Who are these mysterious Yarn Bombers, and are there enough to both quench the thirst of our Yarn Bombing consumers and to keep the knittfitti going? Through my research I’ve discovered that there are many Yarn Bombers, some known and getting press, and others who post their conquests in blogs or on a Facebook page. I interviewed four Yarn Bombers to help get some insight to what these people are doing and where they believe Yarn Bombing will be headed in the next few years.
Picture By Magda Sayeg
I’ll start with the founder, Magda Sayeg started off with a group called Knitta Please in 2005, which as mentioned before was originally a sort of joke and social experiment to see how people would react to knit pieces out in public. The group contained between four and twelve people through its life and when it was disbanded, in 2007, Magda continued doing solo projects. However, even Yarn Bombing artists need help sometimes and Magda isn’t afraid to ask for volunteers to aid her in some of her bigger projects. Magda’s assistant, Karen McClellan, informed me that 177 showed up for a meeting in January for a community project in Austin and that they often receive emails from enthusiastic people asking if they can help with projects.
Picture by Cesar Ortega
While Magda is working on bigger and more complicated projects others are taking note and noticing Yarn Bombing, when asked what age group Yarn Bombing draws in the most I received the answer “I don’t really think its exclusive, it obviously draws kids because of the texture and color. Older generations are drawn to it because they remember their mothers or whoever knitting. But I think the 20s/30s/40s has to be our biggest fan group. There’s been a huge movement toward DIY and craft in the last few years, a new appreciation for handmade items.” This observation is good news for the future of Yarn Bombing, it shows that this sort of art is relatable and crosses the generation gap that other art forms do not. Yarn Bombing can be seen as appealing, colorful, and in your face, while also being soft and harmless in nature.
Picture by Insight 51
What does Magda see for the future of Yarn Bombing? She and her associates see this as only the beginning. “Magda is continuing to develop and evolve her work, and we only see the international movement getting stronger.” Karen McClellan says, “There are groups in every major city in the US and dozens of international cities.” This confidence from one of the leaders of the Yarn Bombing movement serves as a good sign of things to come in the Yarn Bombing world. With dedicated people and volunteers jumping at the chance to help out Magda seems to be proof that Knit Graffiti is still on the rise. Though, she is only one of many Yarn Bombers who shared her opinion with me.
This past quarter I have been researching whether Yarn Bombing will grow in popularity or become a faint memory in the upcoming years. This question took me on a journey that would thrill and inspire me. The first question I must answer is what is Yarn Bombing. Magda Sayeg from Houston, Texas started this form of street art in 2005, originally it was a joke to see how pedestrians would react to knit works being put outside, but the trend took off. This original act of knit graffiti spurred a reaction that made people take notice; Tina Fey even mentioned it in an SNL skit. Now you can Google “Yarn Bombing” and thousands of results will come up including blogs, pictures and newspaper articles.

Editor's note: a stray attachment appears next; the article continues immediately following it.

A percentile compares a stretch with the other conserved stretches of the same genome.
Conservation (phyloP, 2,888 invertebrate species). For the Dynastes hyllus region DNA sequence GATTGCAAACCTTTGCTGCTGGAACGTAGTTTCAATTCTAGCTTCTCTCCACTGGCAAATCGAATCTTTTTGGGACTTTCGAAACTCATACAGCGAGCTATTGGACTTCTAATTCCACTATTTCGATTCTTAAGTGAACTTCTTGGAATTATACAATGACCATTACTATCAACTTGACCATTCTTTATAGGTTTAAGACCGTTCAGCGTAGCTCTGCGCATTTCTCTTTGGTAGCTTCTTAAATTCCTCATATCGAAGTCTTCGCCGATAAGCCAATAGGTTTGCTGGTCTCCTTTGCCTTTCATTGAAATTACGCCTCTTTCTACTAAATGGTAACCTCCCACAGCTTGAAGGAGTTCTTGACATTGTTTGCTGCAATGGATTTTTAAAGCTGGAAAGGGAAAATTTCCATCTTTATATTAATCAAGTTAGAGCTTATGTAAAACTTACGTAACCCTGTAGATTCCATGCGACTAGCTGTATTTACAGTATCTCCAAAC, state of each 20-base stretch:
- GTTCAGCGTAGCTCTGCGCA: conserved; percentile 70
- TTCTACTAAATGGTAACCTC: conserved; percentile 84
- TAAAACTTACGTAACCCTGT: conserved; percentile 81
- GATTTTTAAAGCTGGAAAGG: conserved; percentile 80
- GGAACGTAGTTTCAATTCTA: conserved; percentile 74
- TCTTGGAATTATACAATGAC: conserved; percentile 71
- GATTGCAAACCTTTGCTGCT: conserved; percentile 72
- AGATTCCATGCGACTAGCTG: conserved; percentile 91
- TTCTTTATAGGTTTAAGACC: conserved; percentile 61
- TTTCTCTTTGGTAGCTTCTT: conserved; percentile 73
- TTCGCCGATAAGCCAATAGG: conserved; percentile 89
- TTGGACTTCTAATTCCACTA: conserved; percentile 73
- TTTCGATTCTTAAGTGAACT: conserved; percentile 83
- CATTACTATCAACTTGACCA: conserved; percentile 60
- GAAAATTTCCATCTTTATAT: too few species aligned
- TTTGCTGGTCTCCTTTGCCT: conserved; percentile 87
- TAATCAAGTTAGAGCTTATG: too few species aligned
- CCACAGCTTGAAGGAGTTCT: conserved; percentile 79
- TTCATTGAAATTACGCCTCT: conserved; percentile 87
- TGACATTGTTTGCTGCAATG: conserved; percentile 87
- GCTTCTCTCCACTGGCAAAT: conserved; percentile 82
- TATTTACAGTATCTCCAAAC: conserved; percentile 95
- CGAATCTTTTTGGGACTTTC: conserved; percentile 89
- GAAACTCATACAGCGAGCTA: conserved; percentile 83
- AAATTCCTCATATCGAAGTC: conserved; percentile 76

I created a survey to find out if people actually know about the street art phenomena called Yarn Bombing and found that fifty-six percent of those who took the survey had not even heard of Yarn Bombing before. Most people deduced that Yarn Bombing has to do with yarn but a lot of people brought violent connotations to their perceived definitions. Once people were given the true definition of Yarn Bombing, (A form of street art where people take knit or crocheted materials and place them in public areas. Common places for Yarn Bomb tags are sign poles, bike racks, benches, railings and statues.), they not only thought of it as more interesting but also as something they would like to see.
This absence of prior knowledge about what Yarn Bombing is very important to the question “Will Yarn Bombing grow in popularity or become a faint memory?”. A lack of knowledge on the topic means that there is still a large market to tap and inform, but it also means that if people are not informed faster than they lose interest the art will be forgotten. The survey I created had promising results in category; while many had never heard of Yarn Bombing there was a large interest in actually seeing knit pieces up and in their neighborhoods. Most of the people who reacted positively to the aspect of knit graffiti also said they had no interest in actually becoming a Yarn Bomber. This means that while people are still learning about Yarn Bombing they mostly will become consumers and not producers of street art. This is true in most art forms, suggesting that there are consumers out there, but are there producers?
4) How did you find out about Yarn Bombing and when?
5) What was your first impression of Yarn Bombing?
6) Have you seen Yarn Bombing in person?
7) Do you Knit or Crochet?
8 ) Do you intend to start Yarn Bombing? Why or why not?
9) Do you think that Yarn Bombing will grow or fall in popularity?
10) Have you told others about Yarn Bombing?
11) Do you know anyone who Yarn Bombs?
12) Do you read or follow and Yarn Bombing media sources like Blogs, Twitter, Facebook, or anything else?